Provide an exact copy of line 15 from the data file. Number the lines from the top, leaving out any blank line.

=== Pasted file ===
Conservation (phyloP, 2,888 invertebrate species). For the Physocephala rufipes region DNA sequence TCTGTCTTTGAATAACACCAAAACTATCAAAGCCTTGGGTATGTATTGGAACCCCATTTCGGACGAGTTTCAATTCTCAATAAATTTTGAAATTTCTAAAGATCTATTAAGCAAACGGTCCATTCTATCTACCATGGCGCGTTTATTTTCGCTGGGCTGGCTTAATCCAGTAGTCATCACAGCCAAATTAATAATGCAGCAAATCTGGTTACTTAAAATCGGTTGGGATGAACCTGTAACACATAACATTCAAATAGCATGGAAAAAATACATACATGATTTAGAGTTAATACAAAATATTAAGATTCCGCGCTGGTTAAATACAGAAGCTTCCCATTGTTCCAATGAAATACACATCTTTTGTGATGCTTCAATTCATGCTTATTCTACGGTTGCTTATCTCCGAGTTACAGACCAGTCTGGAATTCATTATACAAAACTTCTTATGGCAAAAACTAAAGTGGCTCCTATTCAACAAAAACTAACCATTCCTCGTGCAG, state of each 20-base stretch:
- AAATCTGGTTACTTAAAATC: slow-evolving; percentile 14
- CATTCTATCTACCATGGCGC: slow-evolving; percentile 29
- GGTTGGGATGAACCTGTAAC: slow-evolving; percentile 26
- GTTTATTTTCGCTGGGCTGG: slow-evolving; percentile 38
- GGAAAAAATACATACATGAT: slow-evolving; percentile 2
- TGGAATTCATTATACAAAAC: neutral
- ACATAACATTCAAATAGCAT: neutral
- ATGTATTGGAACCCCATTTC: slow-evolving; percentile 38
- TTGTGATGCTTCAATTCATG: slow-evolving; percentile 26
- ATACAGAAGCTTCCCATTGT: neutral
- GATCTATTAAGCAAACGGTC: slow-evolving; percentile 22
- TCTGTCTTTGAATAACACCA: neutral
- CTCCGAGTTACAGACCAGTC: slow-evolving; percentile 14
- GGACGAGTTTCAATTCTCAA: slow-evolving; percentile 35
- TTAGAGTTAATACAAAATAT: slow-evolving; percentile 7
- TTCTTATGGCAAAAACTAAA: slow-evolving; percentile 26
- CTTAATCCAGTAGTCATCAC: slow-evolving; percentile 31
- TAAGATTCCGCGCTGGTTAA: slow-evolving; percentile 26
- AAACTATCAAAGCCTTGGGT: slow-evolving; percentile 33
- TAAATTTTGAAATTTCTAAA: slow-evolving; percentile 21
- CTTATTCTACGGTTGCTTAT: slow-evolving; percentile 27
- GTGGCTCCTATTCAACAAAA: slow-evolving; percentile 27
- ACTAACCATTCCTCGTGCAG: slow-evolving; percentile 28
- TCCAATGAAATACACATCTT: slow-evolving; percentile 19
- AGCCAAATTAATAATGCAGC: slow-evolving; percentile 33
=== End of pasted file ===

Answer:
- GGACGAGTTTCAATTCTCAA: slow-evolving; percentile 35